When Maltese families vacation, many board the 45-minute ferry to the island of Gozo, arriving at the breath-taking Mgarr Harbor. The island houses the magnificent Cathedral, the Citadel and the Ggantija Prehistoric Temples built in 3600 BC, one thousand years before the Pyramids of Egypt. Try to visit the historic salt pans and bring home some of the rich, pure sea salt distilled here from the sea. As Gozo is more laid back than Malta, a day or two on this island offers a refreshing break from the constant touring on the larger island. For overnight lodging in Samat, the Ta Cenc Hotel (356/2155-6819) has 83 rooms and suites, each with a private terrace overlooking a charming courtyard, as well as terrific service, a good restaurant and reasonable rates.

Know Before You Go

Malta has long been a popular tourist destination and boasts thousands of hotel rooms at various price points. The very elegant Hilton Malta (356/2138-3383; Portomaso, St. Julian’s, STJ 02) opened in 2000 in Portomasa, above the St. Julian’s yacht marina and Valletta and has recently undergone renovations that were unveiled in early 2008. Resort facilities include watersports, tennis and diving, with an added spa and pleasant patisserie.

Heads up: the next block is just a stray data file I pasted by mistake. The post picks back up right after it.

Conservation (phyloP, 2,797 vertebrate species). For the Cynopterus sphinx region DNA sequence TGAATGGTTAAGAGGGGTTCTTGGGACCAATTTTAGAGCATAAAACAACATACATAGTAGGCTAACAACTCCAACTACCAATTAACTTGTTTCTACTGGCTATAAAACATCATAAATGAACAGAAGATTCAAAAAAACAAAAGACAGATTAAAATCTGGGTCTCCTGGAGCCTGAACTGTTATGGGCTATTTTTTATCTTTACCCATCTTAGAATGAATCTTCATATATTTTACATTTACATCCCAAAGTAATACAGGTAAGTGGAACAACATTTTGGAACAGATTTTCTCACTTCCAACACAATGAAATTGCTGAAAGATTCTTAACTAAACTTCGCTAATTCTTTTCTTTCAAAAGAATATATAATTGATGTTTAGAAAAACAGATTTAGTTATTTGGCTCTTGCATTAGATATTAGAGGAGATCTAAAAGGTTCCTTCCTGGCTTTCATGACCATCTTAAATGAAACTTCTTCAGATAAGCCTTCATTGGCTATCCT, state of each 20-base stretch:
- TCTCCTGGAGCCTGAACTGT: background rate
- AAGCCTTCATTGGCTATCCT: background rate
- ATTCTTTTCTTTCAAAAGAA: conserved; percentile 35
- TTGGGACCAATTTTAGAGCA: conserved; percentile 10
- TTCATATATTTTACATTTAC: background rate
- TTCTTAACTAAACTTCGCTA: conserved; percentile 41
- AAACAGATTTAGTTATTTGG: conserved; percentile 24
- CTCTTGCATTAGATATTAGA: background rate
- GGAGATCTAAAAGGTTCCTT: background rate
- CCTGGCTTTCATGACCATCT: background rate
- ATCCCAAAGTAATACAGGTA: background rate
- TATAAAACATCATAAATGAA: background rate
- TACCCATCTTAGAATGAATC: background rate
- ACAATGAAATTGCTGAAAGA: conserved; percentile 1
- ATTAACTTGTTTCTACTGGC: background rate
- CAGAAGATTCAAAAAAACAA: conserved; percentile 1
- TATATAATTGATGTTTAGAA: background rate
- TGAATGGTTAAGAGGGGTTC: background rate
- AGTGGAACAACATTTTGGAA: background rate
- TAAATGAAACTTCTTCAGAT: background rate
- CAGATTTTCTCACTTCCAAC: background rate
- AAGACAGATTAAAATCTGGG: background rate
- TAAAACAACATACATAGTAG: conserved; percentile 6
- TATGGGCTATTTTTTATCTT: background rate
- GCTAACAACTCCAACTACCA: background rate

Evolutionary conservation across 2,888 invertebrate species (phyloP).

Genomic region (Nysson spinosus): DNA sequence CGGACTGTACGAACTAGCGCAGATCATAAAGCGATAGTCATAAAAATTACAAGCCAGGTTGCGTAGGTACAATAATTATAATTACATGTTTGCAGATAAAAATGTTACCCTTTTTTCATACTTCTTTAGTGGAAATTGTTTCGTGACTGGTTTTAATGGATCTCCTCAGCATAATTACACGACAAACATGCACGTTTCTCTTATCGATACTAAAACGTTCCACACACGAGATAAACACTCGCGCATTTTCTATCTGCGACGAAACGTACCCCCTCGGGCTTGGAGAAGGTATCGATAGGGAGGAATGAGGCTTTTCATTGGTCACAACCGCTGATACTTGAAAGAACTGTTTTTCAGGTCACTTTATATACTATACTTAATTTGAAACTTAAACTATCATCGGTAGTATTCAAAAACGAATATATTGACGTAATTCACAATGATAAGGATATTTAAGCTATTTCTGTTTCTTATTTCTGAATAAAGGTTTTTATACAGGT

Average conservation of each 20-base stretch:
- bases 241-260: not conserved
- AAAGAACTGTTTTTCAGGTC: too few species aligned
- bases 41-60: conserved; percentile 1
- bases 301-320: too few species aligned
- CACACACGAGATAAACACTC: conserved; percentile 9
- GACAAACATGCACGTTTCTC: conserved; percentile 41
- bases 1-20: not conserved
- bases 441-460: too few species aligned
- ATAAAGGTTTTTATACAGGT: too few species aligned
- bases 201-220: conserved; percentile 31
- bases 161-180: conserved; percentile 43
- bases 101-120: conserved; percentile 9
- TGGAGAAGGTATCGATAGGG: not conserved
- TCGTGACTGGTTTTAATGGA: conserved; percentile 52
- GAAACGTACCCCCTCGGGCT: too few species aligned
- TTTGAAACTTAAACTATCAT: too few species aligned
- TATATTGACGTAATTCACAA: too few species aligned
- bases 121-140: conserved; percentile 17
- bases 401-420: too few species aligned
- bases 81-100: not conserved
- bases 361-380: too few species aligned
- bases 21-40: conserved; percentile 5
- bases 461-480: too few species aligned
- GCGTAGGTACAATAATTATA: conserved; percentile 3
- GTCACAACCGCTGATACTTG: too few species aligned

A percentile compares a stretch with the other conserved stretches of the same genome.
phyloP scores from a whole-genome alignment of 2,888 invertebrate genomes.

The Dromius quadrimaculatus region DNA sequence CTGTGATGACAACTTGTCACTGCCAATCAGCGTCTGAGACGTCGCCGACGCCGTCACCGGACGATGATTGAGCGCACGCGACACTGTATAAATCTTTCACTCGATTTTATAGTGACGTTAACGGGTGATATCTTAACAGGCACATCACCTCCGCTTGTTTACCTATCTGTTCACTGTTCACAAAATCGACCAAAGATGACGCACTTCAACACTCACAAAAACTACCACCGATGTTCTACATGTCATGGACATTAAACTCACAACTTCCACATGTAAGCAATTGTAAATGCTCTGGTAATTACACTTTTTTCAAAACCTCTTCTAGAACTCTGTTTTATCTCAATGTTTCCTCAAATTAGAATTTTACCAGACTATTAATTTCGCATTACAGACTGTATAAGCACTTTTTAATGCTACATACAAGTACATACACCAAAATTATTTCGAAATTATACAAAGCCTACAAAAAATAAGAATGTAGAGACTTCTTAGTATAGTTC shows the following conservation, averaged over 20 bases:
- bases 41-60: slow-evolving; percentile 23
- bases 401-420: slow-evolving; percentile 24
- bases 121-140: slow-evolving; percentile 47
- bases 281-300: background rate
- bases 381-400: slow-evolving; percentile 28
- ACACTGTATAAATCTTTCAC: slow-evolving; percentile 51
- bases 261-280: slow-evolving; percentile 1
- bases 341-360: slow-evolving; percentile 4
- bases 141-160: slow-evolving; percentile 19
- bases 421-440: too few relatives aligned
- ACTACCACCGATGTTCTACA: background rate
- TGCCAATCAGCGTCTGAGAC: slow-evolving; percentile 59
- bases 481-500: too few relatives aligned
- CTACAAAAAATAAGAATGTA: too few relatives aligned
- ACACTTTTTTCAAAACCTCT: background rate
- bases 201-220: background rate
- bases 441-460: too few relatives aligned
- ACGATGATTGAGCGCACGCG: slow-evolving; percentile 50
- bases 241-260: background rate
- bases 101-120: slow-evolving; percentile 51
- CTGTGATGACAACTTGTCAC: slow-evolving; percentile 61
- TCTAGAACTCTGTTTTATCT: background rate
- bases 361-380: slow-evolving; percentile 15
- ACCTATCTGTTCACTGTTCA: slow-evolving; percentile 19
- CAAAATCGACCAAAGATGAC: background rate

Perched on the Dragonara Peninsula along Valletta’s beach strip is the Westin Dragonara Resort (356/2138-1000; Dragonara Rd, St. Julian’s, STJ02), which families can enjoy as an isolated resort or as a posh getaway adjacent to St. Julian-Paceville’s Euro nightlife and trendy shops, depending on their needs. Besides the Westin kids’ program, the resort offers a spacious lobby, lounge areas around the two outdoor pools, extensive landscaped grounds and several restaurants. Suites have housed the likes of Brad Pitt (who made Troy here) and Jon Bon Jovi (while filming U571). Double rooms begin at EU$250.

The Victoria Hotel (356/21334-711, Gorg Borg Olivier Street Sliema, SLM 1807) in Sliema is a popular, moderately priced choice filled with the charm of a Victorian inn. A large pool terrace and sundeck service the 135 spacious rooms and suites. A very helpful front desk, nice staff, room service, babysitting on request, and convenient location near shops and sights, make it a good place for families.

Once you’ve found lodging, turn your attention to the wonderful shopping. Everything is open year round, though winter is the real high season (Malta’s average temperatures range from 55°F in the winter to 86°F in the summer.) Shoppers will find that the former local currency, the Liri, is no longer used and has been replaced by the Euro. There are great values; with many outdoor markets, there are best buys in jewelry, lace and Italian shoes.